Ontario man arrested on terrorism fears faces new terror-related charge
BRAMPTON, Ont. – A man detained last week out of fear he might commit a terrorist act was charged Tuesday with a terrorism-related offence.
Police allege that Kevin Mohamed participated in, or contributed to, the activities of a terrorist group over a two-year period.
Mohamed, 23, of no fixed address, was remanded until April 19 for a bail hearing that prosecutor Sarah Shaikh said could last two or three days.
“The Crown is seeking his detention,” Shaikh told justice of the peace Kelly Visser.
In a statement after the new charge was laid Tuesday, the RCMP said the arrest followed an “extensive” investigation dubbed “Project Swap” that began last August amid suspicion that Mohamed had travelled to Turkey in April 2014 to join Jabhat Al-Nusra, a listed terrorist entity in Canada. Mohamed returned to Canada a month later, police allege.
“We were able to not only disrupt this threat to our country’s national security, but also to bring this individual before the Canadian justice system,” the Mounties said in the statement.
“At no time during the course of this investigation was there any risk to public safety.”
Police allege Mohamed committed the offences in Ontario, including in the cities of Whitby, Mississauga and Waterloo, over a period from April 24, 2014 to March 25, 2016.
Mohamed was arrested Friday in Waterloo, Ont., under a recent law that essentially allows detention without charge. Police also charged him with two minor weapons offences related to his alleged possession of a hunting knife.
He watched closely but said little during the five-minute appearance in which he appeared in handcuffs before being led back to jail.
Afterward, defence lawyer Anser Farooq said his client had been brought to court Tuesday expecting to sign a peace bond and get released; his father had brought him fresh clothes. Instead Mohamed found himself charged with a crime that carries a maximum 10 years in prison.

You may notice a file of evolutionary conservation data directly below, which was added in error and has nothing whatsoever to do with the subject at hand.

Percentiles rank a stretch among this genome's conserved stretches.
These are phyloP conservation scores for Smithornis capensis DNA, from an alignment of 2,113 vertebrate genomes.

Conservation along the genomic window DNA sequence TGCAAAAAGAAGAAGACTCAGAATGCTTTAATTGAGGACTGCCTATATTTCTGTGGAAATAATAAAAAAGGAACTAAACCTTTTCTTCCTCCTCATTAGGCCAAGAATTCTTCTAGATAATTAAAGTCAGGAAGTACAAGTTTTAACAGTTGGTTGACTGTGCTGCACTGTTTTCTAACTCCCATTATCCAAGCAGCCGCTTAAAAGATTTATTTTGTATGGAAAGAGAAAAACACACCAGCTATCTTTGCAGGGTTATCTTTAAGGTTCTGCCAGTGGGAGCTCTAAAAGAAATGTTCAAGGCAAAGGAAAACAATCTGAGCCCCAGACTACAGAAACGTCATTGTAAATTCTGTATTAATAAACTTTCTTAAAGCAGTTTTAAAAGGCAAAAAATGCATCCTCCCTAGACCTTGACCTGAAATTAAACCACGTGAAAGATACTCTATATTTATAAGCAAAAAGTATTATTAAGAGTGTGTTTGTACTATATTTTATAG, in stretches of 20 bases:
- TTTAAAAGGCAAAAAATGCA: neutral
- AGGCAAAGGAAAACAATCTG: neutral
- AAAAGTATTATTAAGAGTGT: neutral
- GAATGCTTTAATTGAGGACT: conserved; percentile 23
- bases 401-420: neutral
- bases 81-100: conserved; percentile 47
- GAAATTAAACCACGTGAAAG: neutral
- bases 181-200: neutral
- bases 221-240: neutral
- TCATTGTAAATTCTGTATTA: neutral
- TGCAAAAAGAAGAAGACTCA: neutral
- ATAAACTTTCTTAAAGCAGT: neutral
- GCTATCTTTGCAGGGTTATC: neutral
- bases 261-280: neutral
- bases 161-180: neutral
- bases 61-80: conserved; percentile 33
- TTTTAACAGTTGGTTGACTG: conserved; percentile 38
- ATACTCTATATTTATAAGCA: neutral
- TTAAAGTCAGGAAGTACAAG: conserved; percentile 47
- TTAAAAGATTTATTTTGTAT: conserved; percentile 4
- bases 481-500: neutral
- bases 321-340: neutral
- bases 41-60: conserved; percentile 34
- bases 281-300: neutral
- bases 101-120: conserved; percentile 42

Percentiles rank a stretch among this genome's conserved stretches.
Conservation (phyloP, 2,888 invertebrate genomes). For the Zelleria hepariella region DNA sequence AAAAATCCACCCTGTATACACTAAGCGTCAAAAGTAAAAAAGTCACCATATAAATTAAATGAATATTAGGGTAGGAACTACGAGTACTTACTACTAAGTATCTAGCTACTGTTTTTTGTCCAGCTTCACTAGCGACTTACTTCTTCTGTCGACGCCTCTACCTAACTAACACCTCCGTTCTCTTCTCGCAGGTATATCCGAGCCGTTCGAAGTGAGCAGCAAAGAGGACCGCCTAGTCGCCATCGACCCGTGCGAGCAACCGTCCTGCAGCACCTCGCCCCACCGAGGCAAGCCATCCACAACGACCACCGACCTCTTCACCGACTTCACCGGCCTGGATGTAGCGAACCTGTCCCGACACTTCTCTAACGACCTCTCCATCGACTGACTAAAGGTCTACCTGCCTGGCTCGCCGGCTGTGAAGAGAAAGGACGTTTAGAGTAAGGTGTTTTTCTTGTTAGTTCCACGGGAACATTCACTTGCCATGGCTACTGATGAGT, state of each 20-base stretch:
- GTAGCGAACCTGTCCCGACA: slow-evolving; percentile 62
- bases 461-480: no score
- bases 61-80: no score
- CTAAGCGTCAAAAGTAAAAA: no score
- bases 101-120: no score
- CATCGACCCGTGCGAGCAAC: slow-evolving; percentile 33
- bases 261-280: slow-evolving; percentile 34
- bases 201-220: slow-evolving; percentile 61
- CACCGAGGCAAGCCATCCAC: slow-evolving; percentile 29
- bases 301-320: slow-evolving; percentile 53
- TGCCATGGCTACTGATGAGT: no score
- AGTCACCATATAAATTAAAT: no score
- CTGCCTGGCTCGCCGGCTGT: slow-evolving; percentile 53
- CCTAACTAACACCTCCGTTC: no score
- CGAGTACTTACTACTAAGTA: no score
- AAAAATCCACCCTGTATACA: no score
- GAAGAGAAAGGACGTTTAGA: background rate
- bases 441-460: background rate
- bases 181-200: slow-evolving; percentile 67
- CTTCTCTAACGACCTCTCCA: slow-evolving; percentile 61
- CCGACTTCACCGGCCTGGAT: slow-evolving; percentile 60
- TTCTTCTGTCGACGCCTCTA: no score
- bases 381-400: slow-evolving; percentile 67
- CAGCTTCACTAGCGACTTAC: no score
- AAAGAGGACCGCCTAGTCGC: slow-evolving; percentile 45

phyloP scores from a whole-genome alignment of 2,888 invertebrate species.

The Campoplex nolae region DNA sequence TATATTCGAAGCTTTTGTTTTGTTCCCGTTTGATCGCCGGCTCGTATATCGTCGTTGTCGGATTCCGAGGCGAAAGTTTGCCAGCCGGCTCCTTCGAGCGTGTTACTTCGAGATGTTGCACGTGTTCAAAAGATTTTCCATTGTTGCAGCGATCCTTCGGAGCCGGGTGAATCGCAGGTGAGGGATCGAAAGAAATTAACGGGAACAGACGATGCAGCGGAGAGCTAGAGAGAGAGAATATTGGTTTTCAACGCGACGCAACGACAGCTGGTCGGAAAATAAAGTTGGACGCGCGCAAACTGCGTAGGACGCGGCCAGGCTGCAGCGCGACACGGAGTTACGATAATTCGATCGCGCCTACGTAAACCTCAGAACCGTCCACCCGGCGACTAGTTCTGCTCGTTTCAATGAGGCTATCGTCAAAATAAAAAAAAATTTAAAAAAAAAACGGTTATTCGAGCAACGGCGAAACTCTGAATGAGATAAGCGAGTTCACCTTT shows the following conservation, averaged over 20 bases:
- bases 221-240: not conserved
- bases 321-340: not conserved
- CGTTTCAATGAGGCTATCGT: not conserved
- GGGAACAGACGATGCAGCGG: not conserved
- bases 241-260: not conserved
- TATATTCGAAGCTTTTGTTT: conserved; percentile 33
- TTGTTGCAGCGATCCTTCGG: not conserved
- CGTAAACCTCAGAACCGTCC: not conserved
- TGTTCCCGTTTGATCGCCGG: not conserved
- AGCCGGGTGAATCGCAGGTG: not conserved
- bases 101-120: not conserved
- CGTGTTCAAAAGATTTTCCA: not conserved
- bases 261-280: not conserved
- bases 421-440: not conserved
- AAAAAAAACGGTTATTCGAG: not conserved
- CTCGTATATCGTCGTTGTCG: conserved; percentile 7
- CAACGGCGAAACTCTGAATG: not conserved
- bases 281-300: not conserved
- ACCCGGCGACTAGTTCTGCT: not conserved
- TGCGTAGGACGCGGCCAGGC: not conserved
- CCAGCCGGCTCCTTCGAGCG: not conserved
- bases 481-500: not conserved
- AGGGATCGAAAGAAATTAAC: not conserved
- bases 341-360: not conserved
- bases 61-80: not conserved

Farooq said he had little idea of what evidence police might have to back up their allegations but said he hoped to know more next week. He also said he saw little reason Mohamed should not be able to win bail.
In an earlier statement Saturday, the RCMP said the preventative arrest, which required consent of Canada’s justice minister, stressed there was no imminent threat to public safety.
“While there was no indication of any plans for a domestic attack, we must remain committed to preventing individuals from travelling abroad to gain training and expertise that could be used in the planning and implementation of future attacks on Canadian soil,” said Supt. Lise Crouch.
The preventative detention law under which Mohamed was initially held was brought in last year by the former Conservative government in a bill known as C-51, which sparked widespread criticism from legal and civil-liberties groups, in particular for the extra powers it granted security forces.
The legislation gave Canada’s spy service the power to disrupt suspected terrorist plots, even when its court-approved actions breach the Charter of Rights and Freedoms.
Since then, security forces have used the new law on several occasions. They include the arrest of Aaron Driver in suburban Winnipeg last June and Ismael Habib, of Montreal, in February, who was later charged with a terror-related offence. Others have also been arrested under the provision in Montreal and Prince Edward Island.
The new Liberal government under Justin Trudeau has promised to repeal “problematic” elements of the law.
© 2016 The Canadian Press